Moreover, urban planners expect vertiports to share many of the characteristics of today’s heliports, such as designated areas for takeoff and landing, parking, and various support facilities. The biggest difference between conventional heliports and airports and vertiports is that the latter will be designed to accommodate a wide range of aircraft designs that may be piloted or, some years later, fully autonomous.

Building vertiports may require radically different approaches than those associated with today’s airports or heliports, according to Jonathan Daniels, CEO and founder of Praxis Aerospace Concepts International.

For starters, they will need to support the high degree of automation and electrification embedded in eVTOL aircraft, requiring a reliably consistent source of electrical power. Chances are that some vertiports will also be multimodal hubs, enabling passengers to seamlessly transition from one transportation mode to another.

Further, the means by which an eVTOL aircraft approaches the vertiport could be tailored to AUAM operations. For example, it could evolve from today’s visual flight rules (VFR) and instrument flight rules (IFR) to “digital flight rules” that rely on both automated air-to-ground and air-to-air communications, the goal being to ensure safe separation and also prioritize aircraft to assigned landing pads in the right sequence. In addition, vertiports could be highly automated to support a high throughput of takeoffs and landings.

An air traffic management system attached to vertiports may turn out to be another imperative, according to Ray Adams, chairman and Executive Director of Urban Low-Altitude Transport Association. Without a central authority to direct air traffic, the level of passenger and aircraft congestion could pose problems for future operations.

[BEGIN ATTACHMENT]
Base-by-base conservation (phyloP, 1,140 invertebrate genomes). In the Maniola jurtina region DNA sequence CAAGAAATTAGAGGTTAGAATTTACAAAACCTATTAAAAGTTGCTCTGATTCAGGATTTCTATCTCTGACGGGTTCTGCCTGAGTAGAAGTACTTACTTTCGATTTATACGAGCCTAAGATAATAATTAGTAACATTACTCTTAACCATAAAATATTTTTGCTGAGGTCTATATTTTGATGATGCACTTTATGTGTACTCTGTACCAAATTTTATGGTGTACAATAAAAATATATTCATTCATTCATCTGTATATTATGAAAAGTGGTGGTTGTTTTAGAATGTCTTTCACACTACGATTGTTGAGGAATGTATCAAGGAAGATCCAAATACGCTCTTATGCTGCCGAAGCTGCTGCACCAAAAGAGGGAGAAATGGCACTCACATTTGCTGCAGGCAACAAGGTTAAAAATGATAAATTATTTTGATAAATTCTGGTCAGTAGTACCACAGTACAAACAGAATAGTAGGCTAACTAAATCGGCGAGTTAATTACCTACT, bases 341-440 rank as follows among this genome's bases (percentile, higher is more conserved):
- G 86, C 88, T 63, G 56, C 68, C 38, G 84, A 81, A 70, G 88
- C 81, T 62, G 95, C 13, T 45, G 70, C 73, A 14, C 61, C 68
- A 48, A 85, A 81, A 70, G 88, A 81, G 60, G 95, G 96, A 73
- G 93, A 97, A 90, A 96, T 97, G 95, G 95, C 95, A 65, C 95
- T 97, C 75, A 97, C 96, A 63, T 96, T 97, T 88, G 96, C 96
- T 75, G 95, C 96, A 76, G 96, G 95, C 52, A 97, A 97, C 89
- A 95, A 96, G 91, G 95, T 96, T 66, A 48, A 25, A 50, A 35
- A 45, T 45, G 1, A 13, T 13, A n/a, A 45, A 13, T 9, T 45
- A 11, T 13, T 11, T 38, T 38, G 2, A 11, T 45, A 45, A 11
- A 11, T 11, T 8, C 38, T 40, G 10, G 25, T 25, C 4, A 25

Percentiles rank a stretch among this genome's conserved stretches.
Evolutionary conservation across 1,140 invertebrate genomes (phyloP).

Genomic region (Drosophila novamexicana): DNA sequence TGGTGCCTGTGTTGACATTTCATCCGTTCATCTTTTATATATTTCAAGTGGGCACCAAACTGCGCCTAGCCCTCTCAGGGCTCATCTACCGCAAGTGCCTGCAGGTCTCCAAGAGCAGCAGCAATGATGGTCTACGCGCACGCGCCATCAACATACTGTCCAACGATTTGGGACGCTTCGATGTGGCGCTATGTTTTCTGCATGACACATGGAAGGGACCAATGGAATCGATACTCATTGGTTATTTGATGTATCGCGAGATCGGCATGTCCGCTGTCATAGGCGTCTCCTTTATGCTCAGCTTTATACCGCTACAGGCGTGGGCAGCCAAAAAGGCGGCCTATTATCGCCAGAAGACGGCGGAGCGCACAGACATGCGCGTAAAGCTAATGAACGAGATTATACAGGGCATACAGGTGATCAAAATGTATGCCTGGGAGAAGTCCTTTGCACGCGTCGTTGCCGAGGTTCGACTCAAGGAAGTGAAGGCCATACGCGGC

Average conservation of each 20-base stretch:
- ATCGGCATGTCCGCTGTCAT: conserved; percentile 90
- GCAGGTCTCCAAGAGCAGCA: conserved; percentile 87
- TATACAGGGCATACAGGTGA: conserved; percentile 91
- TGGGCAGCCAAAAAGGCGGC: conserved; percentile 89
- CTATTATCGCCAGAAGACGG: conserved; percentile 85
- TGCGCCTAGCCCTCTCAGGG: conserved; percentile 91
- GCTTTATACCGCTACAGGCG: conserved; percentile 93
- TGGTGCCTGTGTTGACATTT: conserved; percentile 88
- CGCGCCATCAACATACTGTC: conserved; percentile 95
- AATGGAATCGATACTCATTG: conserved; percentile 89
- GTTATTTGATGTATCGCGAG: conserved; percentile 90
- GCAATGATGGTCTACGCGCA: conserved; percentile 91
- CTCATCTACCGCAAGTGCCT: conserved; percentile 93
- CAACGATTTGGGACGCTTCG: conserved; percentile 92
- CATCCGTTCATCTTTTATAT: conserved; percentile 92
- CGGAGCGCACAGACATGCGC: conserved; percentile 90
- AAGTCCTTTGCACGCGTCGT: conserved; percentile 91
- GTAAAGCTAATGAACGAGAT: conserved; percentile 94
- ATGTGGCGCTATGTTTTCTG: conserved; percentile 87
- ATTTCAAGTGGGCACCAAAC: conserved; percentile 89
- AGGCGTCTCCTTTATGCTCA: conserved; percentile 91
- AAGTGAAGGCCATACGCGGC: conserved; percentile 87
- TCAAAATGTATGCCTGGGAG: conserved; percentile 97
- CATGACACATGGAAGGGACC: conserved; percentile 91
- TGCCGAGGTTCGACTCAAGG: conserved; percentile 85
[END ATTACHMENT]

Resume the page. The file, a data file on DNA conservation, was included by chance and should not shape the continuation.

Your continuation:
With the start of eVTOL operations rapidly approaching, original equipment manufacturers are looking to regulators to develop standards for vertiports, as well as the vehicles themselves, that OEMs can incorporate into their aircraft design processes, noted Aero Product Manager Torre Meliska at Wisk, which is backed by Boeing and also Kitty Hawk, the aviation start-up founded by Google’s Larry Page.

For example, batteries for electric vehicles are typically contained in a steel casing, making fire-suppression potentially difficult. Standardizing certain manufacturing practices and ensuring that first responders are knowledgeable and equipped to deal with eVTOL emergencies will be critical to the future of the industry, according to Michael Gorin, program manager for emerging issues at the National Fire Protection Association.

Another key element in building a successful infrastructure is a close relationship with the local municipality, since communities are capable of forcing airports, heliports—and presumably vertiports—to conform to what’s acceptable and what’s not. Jeff Hyman, CEO of Helo Holding Inc., which operates a bustling heliport in Kearney, N.J., directly across the Hudson River from Manhattan, is optimistic that the advantages of eVTOL aircraft in terms of reduced noise and pollution will alleviate possible public concerns often aimed at takeoffs and landings of helicopters and private jets adjacent to municipalities.